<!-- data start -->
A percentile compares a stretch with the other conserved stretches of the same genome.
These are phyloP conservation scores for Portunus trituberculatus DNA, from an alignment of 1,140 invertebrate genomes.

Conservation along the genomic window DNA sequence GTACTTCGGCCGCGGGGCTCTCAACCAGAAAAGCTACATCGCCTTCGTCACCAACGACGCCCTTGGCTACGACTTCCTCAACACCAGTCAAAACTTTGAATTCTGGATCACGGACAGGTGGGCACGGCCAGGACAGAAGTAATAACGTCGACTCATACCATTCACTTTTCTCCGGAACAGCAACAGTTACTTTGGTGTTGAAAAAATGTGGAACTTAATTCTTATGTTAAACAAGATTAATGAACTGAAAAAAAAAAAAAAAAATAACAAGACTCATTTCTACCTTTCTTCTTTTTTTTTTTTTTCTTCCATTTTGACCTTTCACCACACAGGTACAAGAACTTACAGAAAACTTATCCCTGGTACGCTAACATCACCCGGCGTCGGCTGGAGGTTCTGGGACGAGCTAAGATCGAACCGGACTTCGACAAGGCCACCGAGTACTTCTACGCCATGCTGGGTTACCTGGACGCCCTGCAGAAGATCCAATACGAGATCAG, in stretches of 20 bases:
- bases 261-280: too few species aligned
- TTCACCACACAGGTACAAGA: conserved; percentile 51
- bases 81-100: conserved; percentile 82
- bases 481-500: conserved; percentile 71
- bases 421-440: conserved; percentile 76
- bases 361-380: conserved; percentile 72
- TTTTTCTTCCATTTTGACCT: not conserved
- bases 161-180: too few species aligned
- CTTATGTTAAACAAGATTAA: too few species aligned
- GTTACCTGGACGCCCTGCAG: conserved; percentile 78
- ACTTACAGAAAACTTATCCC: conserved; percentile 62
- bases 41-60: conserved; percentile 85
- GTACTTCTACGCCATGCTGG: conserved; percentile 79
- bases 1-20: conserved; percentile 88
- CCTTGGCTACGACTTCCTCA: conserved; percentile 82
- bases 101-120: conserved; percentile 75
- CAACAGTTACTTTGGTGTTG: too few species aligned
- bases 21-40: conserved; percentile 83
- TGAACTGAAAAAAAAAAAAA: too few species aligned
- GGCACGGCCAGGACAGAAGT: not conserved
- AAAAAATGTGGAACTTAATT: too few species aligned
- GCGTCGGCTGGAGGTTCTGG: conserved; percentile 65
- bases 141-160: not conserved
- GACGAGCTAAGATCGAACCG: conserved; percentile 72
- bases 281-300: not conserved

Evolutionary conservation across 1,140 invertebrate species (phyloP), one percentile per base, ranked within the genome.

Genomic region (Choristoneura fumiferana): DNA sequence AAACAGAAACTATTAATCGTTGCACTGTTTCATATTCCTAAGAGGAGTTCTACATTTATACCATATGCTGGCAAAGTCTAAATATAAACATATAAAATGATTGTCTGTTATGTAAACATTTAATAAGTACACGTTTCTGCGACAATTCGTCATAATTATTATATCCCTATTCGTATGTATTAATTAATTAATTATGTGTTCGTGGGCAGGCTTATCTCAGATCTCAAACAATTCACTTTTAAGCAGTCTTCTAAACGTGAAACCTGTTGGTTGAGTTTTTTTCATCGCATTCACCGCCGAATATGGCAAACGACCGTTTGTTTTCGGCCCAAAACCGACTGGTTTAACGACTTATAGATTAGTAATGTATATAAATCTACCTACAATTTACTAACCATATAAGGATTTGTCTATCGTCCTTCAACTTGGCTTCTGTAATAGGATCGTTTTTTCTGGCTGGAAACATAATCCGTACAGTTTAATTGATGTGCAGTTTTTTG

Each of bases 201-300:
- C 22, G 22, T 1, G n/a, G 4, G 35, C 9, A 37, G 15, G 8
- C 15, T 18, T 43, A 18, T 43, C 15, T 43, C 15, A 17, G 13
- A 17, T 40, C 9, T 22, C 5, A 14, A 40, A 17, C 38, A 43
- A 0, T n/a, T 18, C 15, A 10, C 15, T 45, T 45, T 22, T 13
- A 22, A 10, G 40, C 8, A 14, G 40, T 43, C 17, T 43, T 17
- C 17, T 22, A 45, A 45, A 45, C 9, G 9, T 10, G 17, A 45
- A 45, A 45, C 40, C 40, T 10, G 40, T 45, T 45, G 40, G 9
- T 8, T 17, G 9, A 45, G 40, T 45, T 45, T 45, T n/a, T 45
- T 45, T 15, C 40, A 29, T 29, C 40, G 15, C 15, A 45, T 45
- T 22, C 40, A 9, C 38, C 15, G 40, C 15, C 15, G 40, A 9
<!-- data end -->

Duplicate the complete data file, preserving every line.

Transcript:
A percentile compares a stretch with the other conserved stretches of the same genome.
These are phyloP conservation scores for Portunus trituberculatus DNA, from an alignment of 1,140 invertebrate genomes.

Conservation along the genomic window DNA sequence GTACTTCGGCCGCGGGGCTCTCAACCAGAAAAGCTACATCGCCTTCGTCACCAACGACGCCCTTGGCTACGACTTCCTCAACACCAGTCAAAACTTTGAATTCTGGATCACGGACAGGTGGGCACGGCCAGGACAGAAGTAATAACGTCGACTCATACCATTCACTTTTCTCCGGAACAGCAACAGTTACTTTGGTGTTGAAAAAATGTGGAACTTAATTCTTATGTTAAACAAGATTAATGAACTGAAAAAAAAAAAAAAAAATAACAAGACTCATTTCTACCTTTCTTCTTTTTTTTTTTTTTCTTCCATTTTGACCTTTCACCACACAGGTACAAGAACTTACAGAAAACTTATCCCTGGTACGCTAACATCACCCGGCGTCGGCTGGAGGTTCTGGGACGAGCTAAGATCGAACCGGACTTCGACAAGGCCACCGAGTACTTCTACGCCATGCTGGGTTACCTGGACGCCCTGCAGAAGATCCAATACGAGATCAG, in stretches of 20 bases:
- bases 261-280: too few species aligned
- TTCACCACACAGGTACAAGA: conserved; percentile 51
- bases 81-100: conserved; percentile 82
- bases 481-500: conserved; percentile 71
- bases 421-440: conserved; percentile 76
- bases 361-380: conserved; percentile 72
- TTTTTCTTCCATTTTGACCT: not conserved
- bases 161-180: too few species aligned
- CTTATGTTAAACAAGATTAA: too few species aligned
- GTTACCTGGACGCCCTGCAG: conserved; percentile 78
- ACTTACAGAAAACTTATCCC: conserved; percentile 62
- bases 41-60: conserved; percentile 85
- GTACTTCTACGCCATGCTGG: conserved; percentile 79
- bases 1-20: conserved; percentile 88
- CCTTGGCTACGACTTCCTCA: conserved; percentile 82
- bases 101-120: conserved; percentile 75
- CAACAGTTACTTTGGTGTTG: too few species aligned
- bases 21-40: conserved; percentile 83
- TGAACTGAAAAAAAAAAAAA: too few species aligned
- GGCACGGCCAGGACAGAAGT: not conserved
- AAAAAATGTGGAACTTAATT: too few species aligned
- GCGTCGGCTGGAGGTTCTGG: conserved; percentile 65
- bases 141-160: not conserved
- GACGAGCTAAGATCGAACCG: conserved; percentile 72
- bases 281-300: not conserved

Evolutionary conservation across 1,140 invertebrate species (phyloP), one percentile per base, ranked within the genome.

Genomic region (Choristoneura fumiferana): DNA sequence AAACAGAAACTATTAATCGTTGCACTGTTTCATATTCCTAAGAGGAGTTCTACATTTATACCATATGCTGGCAAAGTCTAAATATAAACATATAAAATGATTGTCTGTTATGTAAACATTTAATAAGTACACGTTTCTGCGACAATTCGTCATAATTATTATATCCCTATTCGTATGTATTAATTAATTAATTATGTGTTCGTGGGCAGGCTTATCTCAGATCTCAAACAATTCACTTTTAAGCAGTCTTCTAAACGTGAAACCTGTTGGTTGAGTTTTTTTCATCGCATTCACCGCCGAATATGGCAAACGACCGTTTGTTTTCGGCCCAAAACCGACTGGTTTAACGACTTATAGATTAGTAATGTATATAAATCTACCTACAATTTACTAACCATATAAGGATTTGTCTATCGTCCTTCAACTTGGCTTCTGTAATAGGATCGTTTTTTCTGGCTGGAAACATAATCCGTACAGTTTAATTGATGTGCAGTTTTTTG

Each of bases 201-300:
- C 22, G 22, T 1, G n/a, G 4, G 35, C 9, A 37, G 15, G 8
- C 15, T 18, T 43, A 18, T 43, C 15, T 43, C 15, A 17, G 13
- A 17, T 40, C 9, T 22, C 5, A 14, A 40, A 17, C 38, A 43
- A 0, T n/a, T 18, C 15, A 10, C 15, T 45, T 45, T 22, T 13
- A 22, A 10, G 40, C 8, A 14, G 40, T 43, C 17, T 43, T 17
- C 17, T 22, A 45, A 45, A 45, C 9, G 9, T 10, G 17, A 45
- A 45, A 45, C 40, C 40, T 10, G 40, T 45, T 45, G 40, G 9
- T 8, T 17, G 9, A 45, G 40, T 45, T 45, T 45, T n/a, T 45
- T 45, T 15, C 40, A 29, T 29, C 40, G 15, C 15, A 45, T 45
- T 22, C 40, A 9, C 38, C 15, G 40, C 15, C 15, G 40, A 9